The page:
Braves Assure Fans Of New Ballpark Safety Subcontractors Petition MFSA Over U.S. Bank Stadium True North Prepared To Expand MTS Iceplex St. Louis Business Execs Stay Quiet On Rams Stadium Temporary Tarp Place Over Roof At U.S. Open Dolphins Unveil Sun Life Stadium Renovations Louisville Announces Stadium Expansion Plan Lexus Gets Dallas Arena's Platinum Level Name DraftKings Inks Deals With Cowboys, Chiefs, Pats University Plans Threaten Downtown Cincy Project
CITIES WRESTLE WITH HOW BEST TO HANDLE FACILITY ISSUES
Published November 25, 1997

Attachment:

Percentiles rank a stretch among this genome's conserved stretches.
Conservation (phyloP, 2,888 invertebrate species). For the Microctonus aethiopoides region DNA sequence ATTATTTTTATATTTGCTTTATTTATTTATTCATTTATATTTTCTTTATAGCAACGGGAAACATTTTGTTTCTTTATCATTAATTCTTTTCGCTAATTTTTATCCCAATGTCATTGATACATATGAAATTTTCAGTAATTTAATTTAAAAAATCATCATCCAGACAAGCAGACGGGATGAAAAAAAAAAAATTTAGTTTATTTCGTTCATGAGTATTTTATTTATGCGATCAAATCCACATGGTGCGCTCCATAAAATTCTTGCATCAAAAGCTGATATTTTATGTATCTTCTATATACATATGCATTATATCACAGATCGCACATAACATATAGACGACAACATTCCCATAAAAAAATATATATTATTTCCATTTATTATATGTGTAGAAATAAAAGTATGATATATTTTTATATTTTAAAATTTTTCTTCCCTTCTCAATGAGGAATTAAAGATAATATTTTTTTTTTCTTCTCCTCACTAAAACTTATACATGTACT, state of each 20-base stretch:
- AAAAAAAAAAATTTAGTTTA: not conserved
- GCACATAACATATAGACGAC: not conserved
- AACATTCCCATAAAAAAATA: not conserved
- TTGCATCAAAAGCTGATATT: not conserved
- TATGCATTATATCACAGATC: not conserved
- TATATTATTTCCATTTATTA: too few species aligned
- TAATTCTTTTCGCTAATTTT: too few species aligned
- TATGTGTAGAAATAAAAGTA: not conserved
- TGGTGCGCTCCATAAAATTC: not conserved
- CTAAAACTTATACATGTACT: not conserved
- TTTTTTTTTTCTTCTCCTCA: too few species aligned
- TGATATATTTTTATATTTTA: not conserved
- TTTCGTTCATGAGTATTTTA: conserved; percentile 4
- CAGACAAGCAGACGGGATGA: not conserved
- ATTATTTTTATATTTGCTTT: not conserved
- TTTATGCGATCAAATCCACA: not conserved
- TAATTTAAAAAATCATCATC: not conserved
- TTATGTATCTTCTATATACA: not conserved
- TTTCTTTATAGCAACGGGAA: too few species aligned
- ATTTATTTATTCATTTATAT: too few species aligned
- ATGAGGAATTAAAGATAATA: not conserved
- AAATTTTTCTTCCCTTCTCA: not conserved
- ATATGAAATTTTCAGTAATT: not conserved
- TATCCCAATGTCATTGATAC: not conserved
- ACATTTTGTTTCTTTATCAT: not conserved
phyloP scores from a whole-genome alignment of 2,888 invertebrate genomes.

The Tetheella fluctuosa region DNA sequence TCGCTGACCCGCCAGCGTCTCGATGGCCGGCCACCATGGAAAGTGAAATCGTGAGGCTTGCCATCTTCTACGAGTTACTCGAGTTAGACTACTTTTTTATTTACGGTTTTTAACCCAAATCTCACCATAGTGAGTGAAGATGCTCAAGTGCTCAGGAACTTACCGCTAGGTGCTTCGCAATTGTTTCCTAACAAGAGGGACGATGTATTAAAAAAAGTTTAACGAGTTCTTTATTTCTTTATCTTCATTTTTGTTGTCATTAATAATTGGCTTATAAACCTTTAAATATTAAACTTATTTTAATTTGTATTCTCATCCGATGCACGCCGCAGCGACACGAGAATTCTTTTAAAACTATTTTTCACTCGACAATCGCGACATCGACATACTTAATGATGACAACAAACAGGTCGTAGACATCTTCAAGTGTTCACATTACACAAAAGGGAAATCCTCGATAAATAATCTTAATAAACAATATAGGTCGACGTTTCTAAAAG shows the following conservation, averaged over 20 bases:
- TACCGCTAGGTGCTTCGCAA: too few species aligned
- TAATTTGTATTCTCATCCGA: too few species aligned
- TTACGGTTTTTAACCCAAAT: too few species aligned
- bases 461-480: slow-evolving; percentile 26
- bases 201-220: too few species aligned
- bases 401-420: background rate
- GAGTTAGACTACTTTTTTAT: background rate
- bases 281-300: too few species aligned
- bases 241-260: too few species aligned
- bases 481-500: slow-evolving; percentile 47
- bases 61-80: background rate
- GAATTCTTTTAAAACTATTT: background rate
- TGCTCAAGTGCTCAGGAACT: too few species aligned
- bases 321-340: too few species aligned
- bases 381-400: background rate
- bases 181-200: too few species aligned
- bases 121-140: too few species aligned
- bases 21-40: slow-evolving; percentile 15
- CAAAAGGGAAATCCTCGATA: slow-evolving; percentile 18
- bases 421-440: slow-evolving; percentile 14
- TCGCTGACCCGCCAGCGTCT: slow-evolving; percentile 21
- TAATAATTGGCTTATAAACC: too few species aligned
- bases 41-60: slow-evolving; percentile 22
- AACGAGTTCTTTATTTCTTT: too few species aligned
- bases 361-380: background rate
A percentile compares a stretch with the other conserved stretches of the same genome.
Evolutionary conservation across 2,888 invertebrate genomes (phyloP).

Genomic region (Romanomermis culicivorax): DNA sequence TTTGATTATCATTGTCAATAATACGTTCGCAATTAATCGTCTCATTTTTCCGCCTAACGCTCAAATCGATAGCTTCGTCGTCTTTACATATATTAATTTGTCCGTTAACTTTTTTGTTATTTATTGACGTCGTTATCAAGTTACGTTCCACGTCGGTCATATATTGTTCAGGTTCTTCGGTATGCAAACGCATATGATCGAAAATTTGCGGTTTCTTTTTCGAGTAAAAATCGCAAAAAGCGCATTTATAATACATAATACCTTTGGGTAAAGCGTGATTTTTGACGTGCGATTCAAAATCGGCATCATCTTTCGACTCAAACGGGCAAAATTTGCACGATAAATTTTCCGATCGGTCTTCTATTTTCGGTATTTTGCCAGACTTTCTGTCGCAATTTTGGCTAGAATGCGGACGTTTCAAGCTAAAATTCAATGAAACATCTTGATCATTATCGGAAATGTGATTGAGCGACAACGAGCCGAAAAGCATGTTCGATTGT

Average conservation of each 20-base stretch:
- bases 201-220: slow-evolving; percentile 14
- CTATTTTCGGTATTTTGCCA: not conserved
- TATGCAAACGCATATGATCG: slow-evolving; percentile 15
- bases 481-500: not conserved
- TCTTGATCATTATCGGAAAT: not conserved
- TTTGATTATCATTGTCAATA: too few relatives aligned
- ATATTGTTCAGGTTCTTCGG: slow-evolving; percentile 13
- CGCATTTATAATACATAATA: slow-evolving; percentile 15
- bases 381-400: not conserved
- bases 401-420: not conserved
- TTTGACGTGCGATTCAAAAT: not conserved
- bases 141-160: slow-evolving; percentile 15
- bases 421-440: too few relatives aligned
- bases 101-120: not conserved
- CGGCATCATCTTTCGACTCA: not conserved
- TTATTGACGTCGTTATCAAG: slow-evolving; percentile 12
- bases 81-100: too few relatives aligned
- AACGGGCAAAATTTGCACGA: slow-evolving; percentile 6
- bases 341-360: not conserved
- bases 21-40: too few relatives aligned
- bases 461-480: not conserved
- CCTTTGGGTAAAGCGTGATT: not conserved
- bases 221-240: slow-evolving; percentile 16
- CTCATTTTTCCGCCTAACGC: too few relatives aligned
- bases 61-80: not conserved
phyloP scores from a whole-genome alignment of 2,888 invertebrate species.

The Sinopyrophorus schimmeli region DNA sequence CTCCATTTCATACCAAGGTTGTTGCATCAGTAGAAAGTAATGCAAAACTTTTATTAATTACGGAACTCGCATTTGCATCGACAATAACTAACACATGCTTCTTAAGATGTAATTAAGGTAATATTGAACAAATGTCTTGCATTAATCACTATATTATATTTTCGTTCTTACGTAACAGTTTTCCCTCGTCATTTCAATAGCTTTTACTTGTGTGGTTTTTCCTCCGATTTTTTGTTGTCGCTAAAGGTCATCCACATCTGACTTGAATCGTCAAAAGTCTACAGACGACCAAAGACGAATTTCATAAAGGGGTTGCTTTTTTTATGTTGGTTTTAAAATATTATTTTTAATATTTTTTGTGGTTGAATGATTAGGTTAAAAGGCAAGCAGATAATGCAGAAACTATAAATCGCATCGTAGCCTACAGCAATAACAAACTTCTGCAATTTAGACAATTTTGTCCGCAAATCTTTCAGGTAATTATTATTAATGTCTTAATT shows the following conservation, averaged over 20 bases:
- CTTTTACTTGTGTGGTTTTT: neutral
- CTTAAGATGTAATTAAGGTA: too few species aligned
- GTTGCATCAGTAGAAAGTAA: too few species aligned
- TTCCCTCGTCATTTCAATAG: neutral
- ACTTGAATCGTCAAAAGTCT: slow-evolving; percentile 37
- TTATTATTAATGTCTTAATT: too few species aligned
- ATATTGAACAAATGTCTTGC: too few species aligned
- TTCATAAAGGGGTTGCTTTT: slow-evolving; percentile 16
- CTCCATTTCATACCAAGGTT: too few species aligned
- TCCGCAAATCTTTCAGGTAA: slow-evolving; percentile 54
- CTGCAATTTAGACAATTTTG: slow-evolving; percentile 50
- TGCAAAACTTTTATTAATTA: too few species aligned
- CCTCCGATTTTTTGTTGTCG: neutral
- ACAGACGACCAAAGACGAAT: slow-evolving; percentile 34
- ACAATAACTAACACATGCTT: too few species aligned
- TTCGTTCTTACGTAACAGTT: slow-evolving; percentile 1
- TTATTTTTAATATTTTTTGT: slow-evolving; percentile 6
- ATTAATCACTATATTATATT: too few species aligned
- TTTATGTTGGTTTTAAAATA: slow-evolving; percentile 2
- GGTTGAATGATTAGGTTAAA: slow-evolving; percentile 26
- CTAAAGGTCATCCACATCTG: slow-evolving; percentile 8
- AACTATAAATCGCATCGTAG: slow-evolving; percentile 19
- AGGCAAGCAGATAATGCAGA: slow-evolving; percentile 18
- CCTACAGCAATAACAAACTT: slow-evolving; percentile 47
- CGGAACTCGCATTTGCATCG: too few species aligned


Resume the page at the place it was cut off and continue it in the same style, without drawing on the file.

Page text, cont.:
The city of Denver has paid $1.5M in legal, financing and engineering consultants to handle issues concerning replacing Mile High Stadium and McNichols Arena since '91, according to Alan Snel of the DENVER POST. Snel: "Hiring sports consultants poses an age-old dilemma for cities. Faced with local professional teams seeking new taxpayer- subsidized stadiums, municipalities nationwide have to decide whether it's more cost-effective to create in-house positions to handle complicated stadium negotiations or hire private-sector consultants for those jobs." Denver has "gone the consultant route" and its top money-makers have been local development lawyer Tom Ragonetti and MN sports finance consultant Craig Skiem (DENVER POST, 11/23). IS IT WORTH IT? Snel listed all sports facility-related expenditures, which included $255,866 to Coopers & Lybrand from '91-95 for financing advice on "sports trends" and the arena issue. The city has also paid Skiem's MN-based CSL Entertainment $215,605 over six years. City Council President Cathy Reynolds: "Yeah, the city spent a lot of money on consultants. But it's worth it." Mayoral staffer Liz Orr said having people work in-house on sports "is a waste of taxpayer money." Skiem added that he "doesn't know one city that has a full-time staff person that performs" his type of consulting duties (DENVER POST, 11/23).